Bug-Proofing a Direct Vent Fireplace


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Old 06-12-16, 01:13 PM
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Question Bug-Proofing a Direct Vent Fireplace

So my house has a direct vent fireplace, which if you take a look at the pictures below, definitely leaves the inside exposed to all sorts of critters. We have lots of spiders around here during the summer and a few big ones have already made their way inside.

Any thoughts on a fire-safe way to make this vent a little more bug-proof? Thanks!

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Old 06-12-16, 06:06 PM
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I'm not certain of the scale, but almost looks like a mouse could get through that screen. Certainly bugs and bees. Not a pro, but isn't the combustion chamber sealed from the interior?

Bud
 
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Old 06-12-16, 06:33 PM
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The spaces between the grates is about 1/4" - too small for a mouse, but definitely plenty of space for bees and other larger insects.

No other sealant from the inside. I can look through the fireplace from the inside and see the grate. I should probably check the manual and see if the installer forgot to put something in.
 
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Old 06-12-16, 06:42 PM
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I'm not the best at fireplace technology, but I'm assuming this is a gas fireplace and the purpose of a direct vent is to ensure the combustion products go to the outside. Is there a fan to assist the exhaust? If you can just look through the back of the fireplace and see out through the exhaust vent, Hmmm, I would be concerned about more than the bugs.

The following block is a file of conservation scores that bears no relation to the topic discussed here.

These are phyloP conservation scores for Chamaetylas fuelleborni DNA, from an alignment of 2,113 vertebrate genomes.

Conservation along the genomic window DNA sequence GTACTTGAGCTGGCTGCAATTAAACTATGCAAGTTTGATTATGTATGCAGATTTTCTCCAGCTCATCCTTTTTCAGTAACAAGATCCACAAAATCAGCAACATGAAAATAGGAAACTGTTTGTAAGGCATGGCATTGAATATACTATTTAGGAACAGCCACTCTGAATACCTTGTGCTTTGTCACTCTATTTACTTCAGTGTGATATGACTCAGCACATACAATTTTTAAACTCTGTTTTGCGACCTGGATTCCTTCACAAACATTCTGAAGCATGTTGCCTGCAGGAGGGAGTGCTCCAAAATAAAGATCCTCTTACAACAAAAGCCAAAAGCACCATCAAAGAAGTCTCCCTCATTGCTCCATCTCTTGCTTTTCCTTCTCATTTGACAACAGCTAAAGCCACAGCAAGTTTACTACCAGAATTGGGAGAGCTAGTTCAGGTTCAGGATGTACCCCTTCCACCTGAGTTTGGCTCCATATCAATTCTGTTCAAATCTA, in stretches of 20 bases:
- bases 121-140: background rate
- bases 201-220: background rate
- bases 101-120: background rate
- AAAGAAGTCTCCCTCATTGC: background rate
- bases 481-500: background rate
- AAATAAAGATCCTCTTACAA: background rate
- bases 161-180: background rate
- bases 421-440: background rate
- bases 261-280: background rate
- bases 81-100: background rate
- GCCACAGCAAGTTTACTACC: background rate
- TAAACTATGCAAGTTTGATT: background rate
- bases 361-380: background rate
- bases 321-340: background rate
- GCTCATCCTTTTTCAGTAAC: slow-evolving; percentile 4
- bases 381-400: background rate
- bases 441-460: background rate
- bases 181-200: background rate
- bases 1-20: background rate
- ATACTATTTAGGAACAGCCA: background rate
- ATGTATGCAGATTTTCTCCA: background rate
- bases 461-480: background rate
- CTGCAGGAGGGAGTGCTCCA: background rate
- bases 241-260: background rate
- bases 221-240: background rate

Bud
 
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Old 06-13-16, 11:21 AM
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Direct vent gas fireplaces are carefully engineered to both provide sufficient fresh air to burn the gas and to dispose of the combustion products outdoors. So blocking or modifying the venting system is an invitation to producing large amounts of soot and carbon monoxide.

The only thing I can suggest to deal with insects is to shut off the power and gas to the fireplace so that it can't be ope5rated during the summer and then use platic sheeting or a box of some kind to protect the outdoor termination.
 
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Old 07-07-16, 12:40 PM
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Leaving the pilot light run over the summer will keep insects from coming into the fireplace. The pilot light will also keep moisture out and a drier firebox will prevent rusting of the burner and firebox.

Manufacturers paint those things, but over time that paint will come off or they don't paint ever inch of the fireplace. The cost to run a pilot light is minimal. Average pilot light is 700 BTU/hr. You can calculate the cost depending on your gas type and price.
 
 

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